Research shows that background noise affects how well people perceive speech. When we listen to someone speak, other conversations or background sounds increase the signal-to-noise ratio (SNR). As the SNR increases, it becomes proportionally difficult to comprehend the words of the speaker we are trying to pay attention to.
EPOS conducted a study aimed to examine the effect of passive damping technology (attenuation) on speech intelligibility and listening effort. Investigation was also conducted into if such effect may change after performing high cognitive demand tasks.
In brief, the study measured speech intelligibility in noise and listening effort with and without passive damping technology activated before and after a cognitive load block. Both objective and subjective measured are used.
A total of nineteen Danish speakers, eight females and eleven males with an average age of 36, who reported to have normal hearing took part in the study.
The test environment was controlled for noise and light levels to maintain consistency between participants.
The results of this study have been presented and reviewed at scientific conferences including the International Hearing Aid Research Conference (IHCON) 2022, Lake Tahoe, USA and the International Conference on Cognitive Hearing Science for Communication, Linköping, Sweden.
Overall, the results confirm that passive noise damping has a quantifiably positive effect on speech intelligibility and required listening effort. The magnitude of this positive effect does not change after performing a cognitive demand task.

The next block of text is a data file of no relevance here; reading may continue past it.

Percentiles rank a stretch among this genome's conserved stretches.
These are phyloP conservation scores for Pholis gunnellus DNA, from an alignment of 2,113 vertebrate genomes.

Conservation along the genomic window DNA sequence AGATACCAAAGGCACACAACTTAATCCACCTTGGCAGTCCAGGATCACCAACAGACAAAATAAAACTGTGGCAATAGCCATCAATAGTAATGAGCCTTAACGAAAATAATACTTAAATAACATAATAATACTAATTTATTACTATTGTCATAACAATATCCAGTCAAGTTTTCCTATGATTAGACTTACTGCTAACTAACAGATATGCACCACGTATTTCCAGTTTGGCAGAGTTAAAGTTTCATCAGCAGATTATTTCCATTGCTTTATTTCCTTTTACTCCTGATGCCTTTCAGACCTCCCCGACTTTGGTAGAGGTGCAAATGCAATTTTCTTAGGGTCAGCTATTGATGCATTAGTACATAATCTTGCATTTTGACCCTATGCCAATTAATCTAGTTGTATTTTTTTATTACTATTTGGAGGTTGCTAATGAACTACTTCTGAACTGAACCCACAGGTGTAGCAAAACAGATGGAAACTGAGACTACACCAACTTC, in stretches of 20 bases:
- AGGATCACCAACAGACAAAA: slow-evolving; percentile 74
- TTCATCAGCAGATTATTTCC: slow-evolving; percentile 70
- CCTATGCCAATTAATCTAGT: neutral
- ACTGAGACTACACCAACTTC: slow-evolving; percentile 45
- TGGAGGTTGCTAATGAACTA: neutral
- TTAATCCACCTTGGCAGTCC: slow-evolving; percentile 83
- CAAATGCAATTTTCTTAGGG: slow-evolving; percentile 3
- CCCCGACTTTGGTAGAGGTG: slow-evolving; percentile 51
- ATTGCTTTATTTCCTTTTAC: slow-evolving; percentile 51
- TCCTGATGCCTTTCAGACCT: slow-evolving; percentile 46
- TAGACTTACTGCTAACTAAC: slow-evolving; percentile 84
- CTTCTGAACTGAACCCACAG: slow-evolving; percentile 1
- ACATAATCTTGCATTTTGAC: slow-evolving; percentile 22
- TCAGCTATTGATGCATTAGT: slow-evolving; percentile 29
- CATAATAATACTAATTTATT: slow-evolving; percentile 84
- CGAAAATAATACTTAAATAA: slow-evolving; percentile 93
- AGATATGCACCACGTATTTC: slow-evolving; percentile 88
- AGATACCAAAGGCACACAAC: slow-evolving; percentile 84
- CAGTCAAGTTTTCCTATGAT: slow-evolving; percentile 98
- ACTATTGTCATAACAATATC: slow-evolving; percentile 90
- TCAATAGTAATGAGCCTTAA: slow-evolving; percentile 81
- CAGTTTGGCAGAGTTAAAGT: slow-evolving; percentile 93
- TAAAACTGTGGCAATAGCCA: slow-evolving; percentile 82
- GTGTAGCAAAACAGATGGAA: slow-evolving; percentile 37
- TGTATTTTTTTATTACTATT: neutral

Researchers could measure and quantify what level of passive noise damping creates the optimal effect, supporting improved cognition and memory, while minimising fatigue.
The task which tracked pupil dilation as a proxy for listening effort showed results that were consistent both subjectively and objectively. This means that the test subjects’ own appraisal of their performance generally matched the results of the pupillometry.
The damping made a noticeable difference in the participants’ performance. This reflected in the measurement of 35% less listening effort required by the test subjects when listening through the EPOS headsets.
In the listening comprehension test, subjects were asked to listen to a set of speech material with varying levels of competing background noise. When listening though the EPOS headsets, the participants displayed levels of up to 20% higher word recognition, with an average of up to 10% better memory recall.
This study has been crucial in further optimising the performance of EPOS headsets that built on EPOS BrainAdapt technology.
For the full study test metrics, statistics and data, head on over to the Scientific Whitepaper 2022 – “The effects of noise attenuation on listening effort and arousal”.